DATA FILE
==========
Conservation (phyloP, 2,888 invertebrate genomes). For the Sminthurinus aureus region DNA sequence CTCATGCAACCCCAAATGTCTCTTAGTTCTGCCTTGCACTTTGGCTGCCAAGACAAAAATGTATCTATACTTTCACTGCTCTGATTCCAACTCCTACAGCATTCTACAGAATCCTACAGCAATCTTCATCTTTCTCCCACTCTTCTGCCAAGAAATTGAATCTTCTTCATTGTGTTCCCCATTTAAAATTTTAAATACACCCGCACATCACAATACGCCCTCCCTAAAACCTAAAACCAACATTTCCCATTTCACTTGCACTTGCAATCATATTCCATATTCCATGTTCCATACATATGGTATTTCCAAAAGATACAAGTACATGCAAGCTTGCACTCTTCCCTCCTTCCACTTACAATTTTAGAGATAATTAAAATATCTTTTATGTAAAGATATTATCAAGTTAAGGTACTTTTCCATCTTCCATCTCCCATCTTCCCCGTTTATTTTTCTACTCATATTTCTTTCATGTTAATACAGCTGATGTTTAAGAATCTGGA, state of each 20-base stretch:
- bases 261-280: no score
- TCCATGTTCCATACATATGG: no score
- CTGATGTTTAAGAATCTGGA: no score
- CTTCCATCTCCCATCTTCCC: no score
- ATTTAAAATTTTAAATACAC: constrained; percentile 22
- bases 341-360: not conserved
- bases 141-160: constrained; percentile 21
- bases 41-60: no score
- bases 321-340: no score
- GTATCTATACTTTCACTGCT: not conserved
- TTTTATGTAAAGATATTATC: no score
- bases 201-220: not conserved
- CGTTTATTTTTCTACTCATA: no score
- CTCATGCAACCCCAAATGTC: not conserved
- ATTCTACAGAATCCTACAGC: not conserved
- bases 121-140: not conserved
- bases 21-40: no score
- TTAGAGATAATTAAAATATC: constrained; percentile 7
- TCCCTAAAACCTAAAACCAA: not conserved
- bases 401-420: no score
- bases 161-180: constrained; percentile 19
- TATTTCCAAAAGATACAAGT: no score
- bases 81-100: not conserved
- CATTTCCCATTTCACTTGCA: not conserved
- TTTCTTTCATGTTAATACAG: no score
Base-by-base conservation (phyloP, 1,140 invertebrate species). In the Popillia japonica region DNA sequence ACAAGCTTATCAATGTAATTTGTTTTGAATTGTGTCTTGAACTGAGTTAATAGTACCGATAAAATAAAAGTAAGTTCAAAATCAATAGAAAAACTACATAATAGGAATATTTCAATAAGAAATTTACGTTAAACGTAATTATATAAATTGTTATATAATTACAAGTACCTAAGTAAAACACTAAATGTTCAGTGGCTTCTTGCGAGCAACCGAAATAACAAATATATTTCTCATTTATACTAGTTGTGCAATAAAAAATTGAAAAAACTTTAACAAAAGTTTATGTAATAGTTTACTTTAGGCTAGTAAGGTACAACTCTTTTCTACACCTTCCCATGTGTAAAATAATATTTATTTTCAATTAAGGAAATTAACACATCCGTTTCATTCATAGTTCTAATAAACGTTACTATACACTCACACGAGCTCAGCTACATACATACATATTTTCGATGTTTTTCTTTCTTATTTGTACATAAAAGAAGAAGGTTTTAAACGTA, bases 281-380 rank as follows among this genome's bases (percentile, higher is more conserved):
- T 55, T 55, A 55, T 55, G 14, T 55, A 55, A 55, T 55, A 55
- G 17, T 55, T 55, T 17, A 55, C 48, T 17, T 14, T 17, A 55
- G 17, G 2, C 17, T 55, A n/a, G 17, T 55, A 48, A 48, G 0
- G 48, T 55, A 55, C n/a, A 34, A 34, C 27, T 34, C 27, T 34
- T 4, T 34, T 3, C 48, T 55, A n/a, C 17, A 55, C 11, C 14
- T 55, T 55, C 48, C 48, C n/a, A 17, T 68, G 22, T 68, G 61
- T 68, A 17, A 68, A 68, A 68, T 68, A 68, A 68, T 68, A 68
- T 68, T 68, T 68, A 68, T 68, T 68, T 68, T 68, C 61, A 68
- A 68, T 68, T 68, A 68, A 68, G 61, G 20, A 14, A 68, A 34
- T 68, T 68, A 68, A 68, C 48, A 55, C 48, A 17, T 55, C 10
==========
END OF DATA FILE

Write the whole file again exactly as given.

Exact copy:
Conservation (phyloP, 2,888 invertebrate genomes). For the Sminthurinus aureus region DNA sequence CTCATGCAACCCCAAATGTCTCTTAGTTCTGCCTTGCACTTTGGCTGCCAAGACAAAAATGTATCTATACTTTCACTGCTCTGATTCCAACTCCTACAGCATTCTACAGAATCCTACAGCAATCTTCATCTTTCTCCCACTCTTCTGCCAAGAAATTGAATCTTCTTCATTGTGTTCCCCATTTAAAATTTTAAATACACCCGCACATCACAATACGCCCTCCCTAAAACCTAAAACCAACATTTCCCATTTCACTTGCACTTGCAATCATATTCCATATTCCATGTTCCATACATATGGTATTTCCAAAAGATACAAGTACATGCAAGCTTGCACTCTTCCCTCCTTCCACTTACAATTTTAGAGATAATTAAAATATCTTTTATGTAAAGATATTATCAAGTTAAGGTACTTTTCCATCTTCCATCTCCCATCTTCCCCGTTTATTTTTCTACTCATATTTCTTTCATGTTAATACAGCTGATGTTTAAGAATCTGGA, state of each 20-base stretch:
- bases 261-280: no score
- TCCATGTTCCATACATATGG: no score
- CTGATGTTTAAGAATCTGGA: no score
- CTTCCATCTCCCATCTTCCC: no score
- ATTTAAAATTTTAAATACAC: constrained; percentile 22
- bases 341-360: not conserved
- bases 141-160: constrained; percentile 21
- bases 41-60: no score
- bases 321-340: no score
- GTATCTATACTTTCACTGCT: not conserved
- TTTTATGTAAAGATATTATC: no score
- bases 201-220: not conserved
- CGTTTATTTTTCTACTCATA: no score
- CTCATGCAACCCCAAATGTC: not conserved
- ATTCTACAGAATCCTACAGC: not conserved
- bases 121-140: not conserved
- bases 21-40: no score
- TTAGAGATAATTAAAATATC: constrained; percentile 7
- TCCCTAAAACCTAAAACCAA: not conserved
- bases 401-420: no score
- bases 161-180: constrained; percentile 19
- TATTTCCAAAAGATACAAGT: no score
- bases 81-100: not conserved
- CATTTCCCATTTCACTTGCA: not conserved
- TTTCTTTCATGTTAATACAG: no score
Base-by-base conservation (phyloP, 1,140 invertebrate species). In the Popillia japonica region DNA sequence ACAAGCTTATCAATGTAATTTGTTTTGAATTGTGTCTTGAACTGAGTTAATAGTACCGATAAAATAAAAGTAAGTTCAAAATCAATAGAAAAACTACATAATAGGAATATTTCAATAAGAAATTTACGTTAAACGTAATTATATAAATTGTTATATAATTACAAGTACCTAAGTAAAACACTAAATGTTCAGTGGCTTCTTGCGAGCAACCGAAATAACAAATATATTTCTCATTTATACTAGTTGTGCAATAAAAAATTGAAAAAACTTTAACAAAAGTTTATGTAATAGTTTACTTTAGGCTAGTAAGGTACAACTCTTTTCTACACCTTCCCATGTGTAAAATAATATTTATTTTCAATTAAGGAAATTAACACATCCGTTTCATTCATAGTTCTAATAAACGTTACTATACACTCACACGAGCTCAGCTACATACATACATATTTTCGATGTTTTTCTTTCTTATTTGTACATAAAAGAAGAAGGTTTTAAACGTA, bases 281-380 rank as follows among this genome's bases (percentile, higher is more conserved):
- T 55, T 55, A 55, T 55, G 14, T 55, A 55, A 55, T 55, A 55
- G 17, T 55, T 55, T 17, A 55, C 48, T 17, T 14, T 17, A 55
- G 17, G 2, C 17, T 55, A n/a, G 17, T 55, A 48, A 48, G 0
- G 48, T 55, A 55, C n/a, A 34, A 34, C 27, T 34, C 27, T 34
- T 4, T 34, T 3, C 48, T 55, A n/a, C 17, A 55, C 11, C 14
- T 55, T 55, C 48, C 48, C n/a, A 17, T 68, G 22, T 68, G 61
- T 68, A 17, A 68, A 68, A 68, T 68, A 68, A 68, T 68, A 68
- T 68, T 68, T 68, A 68, T 68, T 68, T 68, T 68, C 61, A 68
- A 68, T 68, T 68, A 68, A 68, G 61, G 20, A 14, A 68, A 34
- T 68, T 68, A 68, A 68, C 48, A 55, C 48, A 17, T 55, C 10